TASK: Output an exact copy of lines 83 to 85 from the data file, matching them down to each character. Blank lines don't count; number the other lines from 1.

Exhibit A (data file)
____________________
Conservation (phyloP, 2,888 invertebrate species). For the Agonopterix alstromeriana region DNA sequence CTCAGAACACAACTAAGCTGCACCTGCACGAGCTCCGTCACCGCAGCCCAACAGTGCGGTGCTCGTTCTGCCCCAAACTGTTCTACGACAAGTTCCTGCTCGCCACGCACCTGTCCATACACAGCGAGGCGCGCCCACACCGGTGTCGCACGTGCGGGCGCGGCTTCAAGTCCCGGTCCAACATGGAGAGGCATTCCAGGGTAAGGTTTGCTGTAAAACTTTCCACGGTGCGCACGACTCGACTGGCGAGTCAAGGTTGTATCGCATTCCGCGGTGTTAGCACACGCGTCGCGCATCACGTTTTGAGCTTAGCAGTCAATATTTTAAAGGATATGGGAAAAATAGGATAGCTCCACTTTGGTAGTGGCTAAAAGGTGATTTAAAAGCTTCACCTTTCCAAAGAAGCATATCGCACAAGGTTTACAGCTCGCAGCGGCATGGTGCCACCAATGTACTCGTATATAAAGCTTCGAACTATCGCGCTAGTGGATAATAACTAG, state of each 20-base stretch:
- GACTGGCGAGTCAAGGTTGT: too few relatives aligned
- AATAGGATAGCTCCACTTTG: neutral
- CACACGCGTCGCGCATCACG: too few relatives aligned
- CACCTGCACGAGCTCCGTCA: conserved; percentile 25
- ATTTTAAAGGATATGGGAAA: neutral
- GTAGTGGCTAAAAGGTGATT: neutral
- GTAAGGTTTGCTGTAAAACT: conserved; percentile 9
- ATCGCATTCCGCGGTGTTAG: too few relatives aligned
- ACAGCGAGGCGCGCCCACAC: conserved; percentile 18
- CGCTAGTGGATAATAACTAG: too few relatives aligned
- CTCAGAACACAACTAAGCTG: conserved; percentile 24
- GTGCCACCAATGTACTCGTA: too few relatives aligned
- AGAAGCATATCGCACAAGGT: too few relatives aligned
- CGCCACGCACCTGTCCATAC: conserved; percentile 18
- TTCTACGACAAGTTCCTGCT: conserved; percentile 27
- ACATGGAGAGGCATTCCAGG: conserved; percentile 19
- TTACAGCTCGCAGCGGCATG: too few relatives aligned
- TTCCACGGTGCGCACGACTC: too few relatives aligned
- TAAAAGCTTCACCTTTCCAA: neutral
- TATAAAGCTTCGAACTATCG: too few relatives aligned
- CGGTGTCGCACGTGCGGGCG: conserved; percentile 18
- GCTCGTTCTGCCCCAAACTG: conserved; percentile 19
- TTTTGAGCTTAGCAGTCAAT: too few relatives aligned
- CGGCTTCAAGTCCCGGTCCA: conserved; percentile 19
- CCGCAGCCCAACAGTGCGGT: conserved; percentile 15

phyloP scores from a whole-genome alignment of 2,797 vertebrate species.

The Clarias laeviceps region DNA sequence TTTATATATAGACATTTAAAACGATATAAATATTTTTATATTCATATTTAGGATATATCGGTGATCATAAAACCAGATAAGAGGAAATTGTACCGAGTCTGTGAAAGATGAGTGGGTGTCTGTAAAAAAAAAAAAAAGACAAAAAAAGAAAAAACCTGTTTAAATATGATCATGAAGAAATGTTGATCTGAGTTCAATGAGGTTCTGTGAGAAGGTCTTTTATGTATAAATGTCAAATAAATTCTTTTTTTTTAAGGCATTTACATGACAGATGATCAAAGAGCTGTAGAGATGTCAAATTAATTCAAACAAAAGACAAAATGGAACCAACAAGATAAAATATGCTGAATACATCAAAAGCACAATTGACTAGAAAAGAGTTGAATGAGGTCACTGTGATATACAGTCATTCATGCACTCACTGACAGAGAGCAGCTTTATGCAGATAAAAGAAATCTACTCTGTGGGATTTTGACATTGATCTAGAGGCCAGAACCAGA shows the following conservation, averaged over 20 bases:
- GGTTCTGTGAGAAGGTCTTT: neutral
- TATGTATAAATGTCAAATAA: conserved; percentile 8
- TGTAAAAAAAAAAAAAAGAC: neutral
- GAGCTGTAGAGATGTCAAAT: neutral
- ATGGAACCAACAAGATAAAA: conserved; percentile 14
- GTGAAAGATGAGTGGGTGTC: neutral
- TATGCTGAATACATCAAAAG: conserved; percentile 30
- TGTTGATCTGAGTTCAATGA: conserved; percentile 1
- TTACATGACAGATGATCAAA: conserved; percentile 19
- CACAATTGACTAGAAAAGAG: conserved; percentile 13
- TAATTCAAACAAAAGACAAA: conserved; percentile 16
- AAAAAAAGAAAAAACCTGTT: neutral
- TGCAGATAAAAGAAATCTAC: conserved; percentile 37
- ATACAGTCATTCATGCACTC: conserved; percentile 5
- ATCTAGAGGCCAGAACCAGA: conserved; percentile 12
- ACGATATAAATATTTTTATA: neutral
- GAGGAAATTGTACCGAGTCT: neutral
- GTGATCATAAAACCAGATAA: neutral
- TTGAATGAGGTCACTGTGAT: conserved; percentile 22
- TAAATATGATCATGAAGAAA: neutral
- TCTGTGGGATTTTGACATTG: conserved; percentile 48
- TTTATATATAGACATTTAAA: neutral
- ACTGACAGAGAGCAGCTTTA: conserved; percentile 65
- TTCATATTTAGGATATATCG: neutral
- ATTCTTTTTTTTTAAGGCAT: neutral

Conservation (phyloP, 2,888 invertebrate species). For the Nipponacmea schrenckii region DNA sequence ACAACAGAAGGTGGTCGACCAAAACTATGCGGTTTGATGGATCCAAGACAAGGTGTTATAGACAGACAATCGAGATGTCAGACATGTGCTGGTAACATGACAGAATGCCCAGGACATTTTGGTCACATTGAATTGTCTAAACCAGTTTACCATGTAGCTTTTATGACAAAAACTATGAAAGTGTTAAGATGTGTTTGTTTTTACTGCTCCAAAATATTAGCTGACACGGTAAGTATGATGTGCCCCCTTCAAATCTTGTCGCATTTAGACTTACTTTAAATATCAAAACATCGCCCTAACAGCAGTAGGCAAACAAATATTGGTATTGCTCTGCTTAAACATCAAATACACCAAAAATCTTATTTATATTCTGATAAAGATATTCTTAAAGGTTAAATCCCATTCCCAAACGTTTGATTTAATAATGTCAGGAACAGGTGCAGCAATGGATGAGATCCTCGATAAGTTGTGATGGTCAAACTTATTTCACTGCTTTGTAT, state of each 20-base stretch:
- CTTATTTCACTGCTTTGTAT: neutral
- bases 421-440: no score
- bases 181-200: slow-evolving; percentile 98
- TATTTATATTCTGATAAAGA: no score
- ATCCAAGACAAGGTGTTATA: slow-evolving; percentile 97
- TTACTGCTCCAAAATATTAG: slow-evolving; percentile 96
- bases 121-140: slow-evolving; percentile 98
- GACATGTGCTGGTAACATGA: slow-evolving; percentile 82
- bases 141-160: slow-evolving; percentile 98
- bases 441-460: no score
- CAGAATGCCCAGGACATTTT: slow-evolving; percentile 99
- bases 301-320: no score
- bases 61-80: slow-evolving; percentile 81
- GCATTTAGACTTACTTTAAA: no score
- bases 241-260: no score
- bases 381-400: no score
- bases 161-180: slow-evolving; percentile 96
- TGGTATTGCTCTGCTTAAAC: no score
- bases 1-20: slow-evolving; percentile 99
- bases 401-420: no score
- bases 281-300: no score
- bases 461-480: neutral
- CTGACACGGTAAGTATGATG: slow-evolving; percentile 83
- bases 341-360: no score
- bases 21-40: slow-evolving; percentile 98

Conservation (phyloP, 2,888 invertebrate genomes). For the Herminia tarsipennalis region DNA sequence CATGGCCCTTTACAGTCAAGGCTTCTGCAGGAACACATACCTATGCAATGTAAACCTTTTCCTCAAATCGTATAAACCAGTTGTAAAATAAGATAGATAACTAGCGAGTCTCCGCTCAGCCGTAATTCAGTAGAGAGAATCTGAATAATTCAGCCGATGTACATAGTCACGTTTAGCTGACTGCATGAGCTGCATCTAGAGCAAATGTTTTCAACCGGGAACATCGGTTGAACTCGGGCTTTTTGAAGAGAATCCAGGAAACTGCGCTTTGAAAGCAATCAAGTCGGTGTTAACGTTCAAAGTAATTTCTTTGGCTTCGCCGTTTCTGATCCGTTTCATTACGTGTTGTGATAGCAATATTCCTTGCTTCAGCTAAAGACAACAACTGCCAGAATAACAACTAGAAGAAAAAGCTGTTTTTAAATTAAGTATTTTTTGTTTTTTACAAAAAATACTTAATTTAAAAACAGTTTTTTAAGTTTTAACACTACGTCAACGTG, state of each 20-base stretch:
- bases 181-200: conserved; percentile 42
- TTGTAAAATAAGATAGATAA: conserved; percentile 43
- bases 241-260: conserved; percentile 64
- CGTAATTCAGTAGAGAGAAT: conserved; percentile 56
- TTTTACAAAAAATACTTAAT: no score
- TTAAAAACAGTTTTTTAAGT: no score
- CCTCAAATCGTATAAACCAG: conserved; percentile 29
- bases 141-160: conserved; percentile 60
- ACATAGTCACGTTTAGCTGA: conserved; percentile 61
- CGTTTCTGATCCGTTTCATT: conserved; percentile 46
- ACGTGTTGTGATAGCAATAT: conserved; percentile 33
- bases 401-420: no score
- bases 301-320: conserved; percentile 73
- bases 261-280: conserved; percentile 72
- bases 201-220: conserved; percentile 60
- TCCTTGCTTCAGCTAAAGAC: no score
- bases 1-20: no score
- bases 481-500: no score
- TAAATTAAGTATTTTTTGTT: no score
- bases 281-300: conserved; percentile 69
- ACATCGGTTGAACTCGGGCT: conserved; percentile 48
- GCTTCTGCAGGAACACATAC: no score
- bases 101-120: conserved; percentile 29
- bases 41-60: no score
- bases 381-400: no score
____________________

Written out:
- bases 241-260: conserved; percentile 64
- CGTAATTCAGTAGAGAGAAT: conserved; percentile 56
- TTTTACAAAAAATACTTAAT: no score